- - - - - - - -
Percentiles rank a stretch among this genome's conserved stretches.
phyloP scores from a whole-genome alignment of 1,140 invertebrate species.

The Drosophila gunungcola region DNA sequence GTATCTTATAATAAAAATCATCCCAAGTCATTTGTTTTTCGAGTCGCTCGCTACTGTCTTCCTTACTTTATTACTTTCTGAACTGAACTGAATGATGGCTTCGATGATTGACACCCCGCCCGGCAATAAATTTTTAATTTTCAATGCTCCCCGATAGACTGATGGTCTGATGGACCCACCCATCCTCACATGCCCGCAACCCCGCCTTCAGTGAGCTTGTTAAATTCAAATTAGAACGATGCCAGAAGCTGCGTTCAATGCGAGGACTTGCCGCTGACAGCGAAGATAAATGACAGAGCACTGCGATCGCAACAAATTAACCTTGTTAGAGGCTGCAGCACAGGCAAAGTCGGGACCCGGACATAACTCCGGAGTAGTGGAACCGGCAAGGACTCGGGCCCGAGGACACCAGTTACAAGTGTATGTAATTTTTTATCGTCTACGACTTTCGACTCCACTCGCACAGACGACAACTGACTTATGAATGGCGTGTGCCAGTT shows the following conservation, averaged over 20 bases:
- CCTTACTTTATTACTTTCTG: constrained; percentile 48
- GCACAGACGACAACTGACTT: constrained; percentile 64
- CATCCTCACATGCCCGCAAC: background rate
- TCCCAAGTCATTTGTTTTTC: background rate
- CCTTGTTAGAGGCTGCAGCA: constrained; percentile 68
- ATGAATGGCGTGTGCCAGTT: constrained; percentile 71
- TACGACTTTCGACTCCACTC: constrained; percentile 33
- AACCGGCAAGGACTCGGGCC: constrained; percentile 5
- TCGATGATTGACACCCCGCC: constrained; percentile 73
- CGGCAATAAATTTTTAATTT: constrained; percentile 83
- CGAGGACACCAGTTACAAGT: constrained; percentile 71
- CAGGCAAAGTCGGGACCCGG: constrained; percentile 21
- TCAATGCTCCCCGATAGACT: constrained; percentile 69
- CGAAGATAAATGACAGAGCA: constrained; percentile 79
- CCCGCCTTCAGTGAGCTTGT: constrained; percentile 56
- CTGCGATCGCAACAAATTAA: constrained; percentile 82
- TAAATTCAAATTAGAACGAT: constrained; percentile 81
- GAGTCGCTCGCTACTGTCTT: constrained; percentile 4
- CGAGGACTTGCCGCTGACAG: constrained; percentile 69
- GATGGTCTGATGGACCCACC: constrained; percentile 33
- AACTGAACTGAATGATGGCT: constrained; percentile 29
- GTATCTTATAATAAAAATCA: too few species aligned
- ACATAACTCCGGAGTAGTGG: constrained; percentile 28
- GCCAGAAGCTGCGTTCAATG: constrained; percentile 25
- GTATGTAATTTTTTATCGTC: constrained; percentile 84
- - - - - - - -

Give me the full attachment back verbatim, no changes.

Percentiles rank a stretch among this genome's conserved stretches.
phyloP scores from a whole-genome alignment of 1,140 invertebrate species.

The Drosophila gunungcola region DNA sequence GTATCTTATAATAAAAATCATCCCAAGTCATTTGTTTTTCGAGTCGCTCGCTACTGTCTTCCTTACTTTATTACTTTCTGAACTGAACTGAATGATGGCTTCGATGATTGACACCCCGCCCGGCAATAAATTTTTAATTTTCAATGCTCCCCGATAGACTGATGGTCTGATGGACCCACCCATCCTCACATGCCCGCAACCCCGCCTTCAGTGAGCTTGTTAAATTCAAATTAGAACGATGCCAGAAGCTGCGTTCAATGCGAGGACTTGCCGCTGACAGCGAAGATAAATGACAGAGCACTGCGATCGCAACAAATTAACCTTGTTAGAGGCTGCAGCACAGGCAAAGTCGGGACCCGGACATAACTCCGGAGTAGTGGAACCGGCAAGGACTCGGGCCCGAGGACACCAGTTACAAGTGTATGTAATTTTTTATCGTCTACGACTTTCGACTCCACTCGCACAGACGACAACTGACTTATGAATGGCGTGTGCCAGTT shows the following conservation, averaged over 20 bases:
- CCTTACTTTATTACTTTCTG: constrained; percentile 48
- GCACAGACGACAACTGACTT: constrained; percentile 64
- CATCCTCACATGCCCGCAAC: background rate
- TCCCAAGTCATTTGTTTTTC: background rate
- CCTTGTTAGAGGCTGCAGCA: constrained; percentile 68
- ATGAATGGCGTGTGCCAGTT: constrained; percentile 71
- TACGACTTTCGACTCCACTC: constrained; percentile 33
- AACCGGCAAGGACTCGGGCC: constrained; percentile 5
- TCGATGATTGACACCCCGCC: constrained; percentile 73
- CGGCAATAAATTTTTAATTT: constrained; percentile 83
- CGAGGACACCAGTTACAAGT: constrained; percentile 71
- CAGGCAAAGTCGGGACCCGG: constrained; percentile 21
- TCAATGCTCCCCGATAGACT: constrained; percentile 69
- CGAAGATAAATGACAGAGCA: constrained; percentile 79
- CCCGCCTTCAGTGAGCTTGT: constrained; percentile 56
- CTGCGATCGCAACAAATTAA: constrained; percentile 82
- TAAATTCAAATTAGAACGAT: constrained; percentile 81
- GAGTCGCTCGCTACTGTCTT: constrained; percentile 4
- CGAGGACTTGCCGCTGACAG: constrained; percentile 69
- GATGGTCTGATGGACCCACC: constrained; percentile 33
- AACTGAACTGAATGATGGCT: constrained; percentile 29
- GTATCTTATAATAAAAATCA: too few species aligned
- ACATAACTCCGGAGTAGTGG: constrained; percentile 28
- GCCAGAAGCTGCGTTCAATG: constrained; percentile 25
- GTATGTAATTTTTTATCGTC: constrained; percentile 84